Because of that, I’d be interested to find out how a Korean viewer with no grasp of English (relying on subtitling to understand those scenes) would see this film. That viewer wouldn’t understand the awkward inflections and stilted dialogue. Perhaps Mr. Paquet’s Korean is not as good as it seems and that viewer would take issue with him the way I take issue with anyone else. For all I know, the subtitles would actually improve the way those scenes play out (which is not unheard of).
On the most fundamental level, though, the issue is that I just don’t understand why so much of the dialogue is in English. Certain conversations will go back and forth a line-to-line basis, and it’s never clear why. It made sense that a Korean person would greet an American in English; it didn’t make sense when the American responded in Korean. And so on and so forth. With the exception of a Filipino character who did not speak Korean, thus forcing her (and those wishing to speak to her) to speak English, the character’s decision to use one language or the other was never clear. It was obviously a conscious decision to do it that way, and maybe it has to do with the power of English as a language, but even if its use is significant in ways I don’t understand, that doesn’t excuse how poorly it plays out.
But enough about that. Around the language, The Taste of Money builds quite a compelling (and, yes, erotic) thriller that deals with the corrupting power of money. It’s hardly the most original of ideas, but the cast is not quite the usual. Although it obviously focuses on the up-and-comer (Kim Kang-Woo) who initially refuses to get caught up in the corruption, it’s far more intimate than the idea of a multi-billion dollar corporation might give. This corporation falls largely in the hands of the Yoon family, and the film centers around them. The way money is used to buy off some people (and keep others happy) again seems somewhat familiar, but the film is mostly confined to a mansion. These people aren’t meeting in their office; they’re meeting at the pool or in the living room. It’s one hell of a house, but it still keeps things on a smaller scale than most films with similar themes.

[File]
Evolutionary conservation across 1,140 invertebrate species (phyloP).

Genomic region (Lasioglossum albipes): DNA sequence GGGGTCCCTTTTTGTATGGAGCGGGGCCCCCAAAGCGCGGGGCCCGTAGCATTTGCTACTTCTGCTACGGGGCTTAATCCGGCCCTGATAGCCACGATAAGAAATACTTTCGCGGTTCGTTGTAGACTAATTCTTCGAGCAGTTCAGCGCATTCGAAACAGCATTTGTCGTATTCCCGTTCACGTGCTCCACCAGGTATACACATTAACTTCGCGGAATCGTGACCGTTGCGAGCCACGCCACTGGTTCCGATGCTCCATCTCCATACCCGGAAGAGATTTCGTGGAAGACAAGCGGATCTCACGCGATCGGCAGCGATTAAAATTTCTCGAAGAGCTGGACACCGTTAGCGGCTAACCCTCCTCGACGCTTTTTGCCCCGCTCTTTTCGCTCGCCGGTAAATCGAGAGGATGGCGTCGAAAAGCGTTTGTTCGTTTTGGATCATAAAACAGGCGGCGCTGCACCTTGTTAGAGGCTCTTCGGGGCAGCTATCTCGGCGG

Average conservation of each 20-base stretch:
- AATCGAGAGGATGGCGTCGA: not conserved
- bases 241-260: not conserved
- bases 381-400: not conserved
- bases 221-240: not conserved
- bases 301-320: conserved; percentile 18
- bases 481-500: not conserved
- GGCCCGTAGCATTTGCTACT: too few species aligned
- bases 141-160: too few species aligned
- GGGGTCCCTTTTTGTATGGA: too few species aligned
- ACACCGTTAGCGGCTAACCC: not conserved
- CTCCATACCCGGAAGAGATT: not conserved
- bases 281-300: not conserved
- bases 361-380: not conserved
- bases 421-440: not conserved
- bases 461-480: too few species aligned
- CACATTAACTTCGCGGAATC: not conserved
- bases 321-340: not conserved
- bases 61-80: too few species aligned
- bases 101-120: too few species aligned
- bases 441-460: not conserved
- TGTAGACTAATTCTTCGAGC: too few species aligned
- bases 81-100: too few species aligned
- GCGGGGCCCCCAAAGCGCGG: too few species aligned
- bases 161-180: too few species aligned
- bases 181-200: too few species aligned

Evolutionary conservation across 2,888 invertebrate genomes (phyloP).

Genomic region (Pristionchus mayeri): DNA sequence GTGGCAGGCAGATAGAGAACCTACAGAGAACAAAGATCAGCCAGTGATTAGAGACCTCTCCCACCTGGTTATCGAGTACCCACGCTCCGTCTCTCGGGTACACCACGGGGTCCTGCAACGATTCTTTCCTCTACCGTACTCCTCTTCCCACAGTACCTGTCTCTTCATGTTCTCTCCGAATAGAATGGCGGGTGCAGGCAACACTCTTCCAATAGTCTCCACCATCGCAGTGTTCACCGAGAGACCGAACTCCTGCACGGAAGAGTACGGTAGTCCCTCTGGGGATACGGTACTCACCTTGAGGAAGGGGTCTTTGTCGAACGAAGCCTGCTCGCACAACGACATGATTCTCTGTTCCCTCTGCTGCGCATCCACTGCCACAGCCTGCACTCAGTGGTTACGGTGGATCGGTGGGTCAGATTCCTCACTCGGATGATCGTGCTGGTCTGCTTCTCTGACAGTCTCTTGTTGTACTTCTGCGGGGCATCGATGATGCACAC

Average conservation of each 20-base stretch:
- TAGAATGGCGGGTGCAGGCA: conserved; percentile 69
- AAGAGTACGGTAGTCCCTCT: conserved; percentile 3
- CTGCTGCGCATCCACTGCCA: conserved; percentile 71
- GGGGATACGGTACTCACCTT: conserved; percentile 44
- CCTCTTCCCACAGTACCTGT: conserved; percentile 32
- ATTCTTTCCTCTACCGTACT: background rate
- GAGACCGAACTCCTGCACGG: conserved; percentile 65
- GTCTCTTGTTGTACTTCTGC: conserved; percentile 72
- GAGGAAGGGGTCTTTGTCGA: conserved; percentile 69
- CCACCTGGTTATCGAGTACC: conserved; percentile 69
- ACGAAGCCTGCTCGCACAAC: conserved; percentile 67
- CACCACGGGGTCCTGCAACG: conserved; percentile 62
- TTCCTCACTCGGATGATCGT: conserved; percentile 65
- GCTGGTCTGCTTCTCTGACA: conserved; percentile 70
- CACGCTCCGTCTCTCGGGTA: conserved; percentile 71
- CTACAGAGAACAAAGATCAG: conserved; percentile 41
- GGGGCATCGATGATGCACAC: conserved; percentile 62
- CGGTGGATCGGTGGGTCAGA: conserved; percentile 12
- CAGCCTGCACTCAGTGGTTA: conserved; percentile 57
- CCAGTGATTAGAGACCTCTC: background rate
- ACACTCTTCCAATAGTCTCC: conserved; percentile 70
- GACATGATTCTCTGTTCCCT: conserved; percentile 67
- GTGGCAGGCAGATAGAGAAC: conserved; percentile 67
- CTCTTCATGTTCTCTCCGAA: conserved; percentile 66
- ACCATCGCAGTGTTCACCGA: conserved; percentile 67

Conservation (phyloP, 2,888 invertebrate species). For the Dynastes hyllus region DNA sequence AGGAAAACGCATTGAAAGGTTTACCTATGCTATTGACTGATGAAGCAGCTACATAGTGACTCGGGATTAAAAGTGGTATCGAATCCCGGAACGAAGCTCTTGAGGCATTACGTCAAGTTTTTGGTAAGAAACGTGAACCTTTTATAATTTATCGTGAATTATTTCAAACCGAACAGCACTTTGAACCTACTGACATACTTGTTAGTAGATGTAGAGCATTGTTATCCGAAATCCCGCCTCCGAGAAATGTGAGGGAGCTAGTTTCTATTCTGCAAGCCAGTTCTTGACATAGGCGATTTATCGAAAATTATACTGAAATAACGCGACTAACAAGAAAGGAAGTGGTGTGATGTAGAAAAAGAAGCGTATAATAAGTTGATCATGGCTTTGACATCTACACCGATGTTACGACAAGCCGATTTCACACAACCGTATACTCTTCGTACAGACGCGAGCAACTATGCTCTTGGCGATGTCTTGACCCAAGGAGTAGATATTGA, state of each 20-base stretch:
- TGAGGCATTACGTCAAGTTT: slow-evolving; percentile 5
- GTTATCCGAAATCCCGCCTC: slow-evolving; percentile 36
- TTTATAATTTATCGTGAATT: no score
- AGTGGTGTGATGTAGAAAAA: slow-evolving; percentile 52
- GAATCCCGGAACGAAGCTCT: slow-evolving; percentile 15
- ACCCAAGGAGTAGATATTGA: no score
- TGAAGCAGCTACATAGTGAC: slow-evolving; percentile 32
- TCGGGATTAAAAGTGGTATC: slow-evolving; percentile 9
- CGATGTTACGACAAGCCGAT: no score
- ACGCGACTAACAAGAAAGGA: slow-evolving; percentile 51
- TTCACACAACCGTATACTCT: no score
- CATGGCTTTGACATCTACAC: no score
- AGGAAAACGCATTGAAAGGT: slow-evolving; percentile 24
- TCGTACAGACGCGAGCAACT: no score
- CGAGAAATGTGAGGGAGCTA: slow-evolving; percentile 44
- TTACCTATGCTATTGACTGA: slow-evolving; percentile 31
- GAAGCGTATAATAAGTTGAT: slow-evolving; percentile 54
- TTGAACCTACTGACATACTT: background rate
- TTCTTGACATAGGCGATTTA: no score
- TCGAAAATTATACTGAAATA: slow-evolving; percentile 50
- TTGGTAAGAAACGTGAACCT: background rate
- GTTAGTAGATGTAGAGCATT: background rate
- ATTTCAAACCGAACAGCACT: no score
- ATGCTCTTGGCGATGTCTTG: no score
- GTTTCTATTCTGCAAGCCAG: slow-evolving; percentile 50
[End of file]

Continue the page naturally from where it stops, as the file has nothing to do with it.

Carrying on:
Visually, The Taste of Money is beautifully composed from start to finish. What Im Sang-Soo lacks in his understanding of English, he more than makes up for in his understanding of the language of cinema. Even when their acting was awkward, the actors themselves looked fantastic, and so did basically everything else. It definitely helps that the mansion the Yoon family lives in is one of the most gorgeous places I’ve ever seen. If you want a treat for the eyes, you should look no further.
The Taste of Money is a good film that should be a great one. Perhaps to that fictional Korean viewer, it is the great film that it oftentimes dares to be. But despite the bad things I’ve said, I still absolutely recommend the film. American audiences have heard the “money corrupts everything” story probably a few too many times, but the Korean sensibilities that Im Sang-Soo brings to this film make it stand out enough that it is more than worth your time.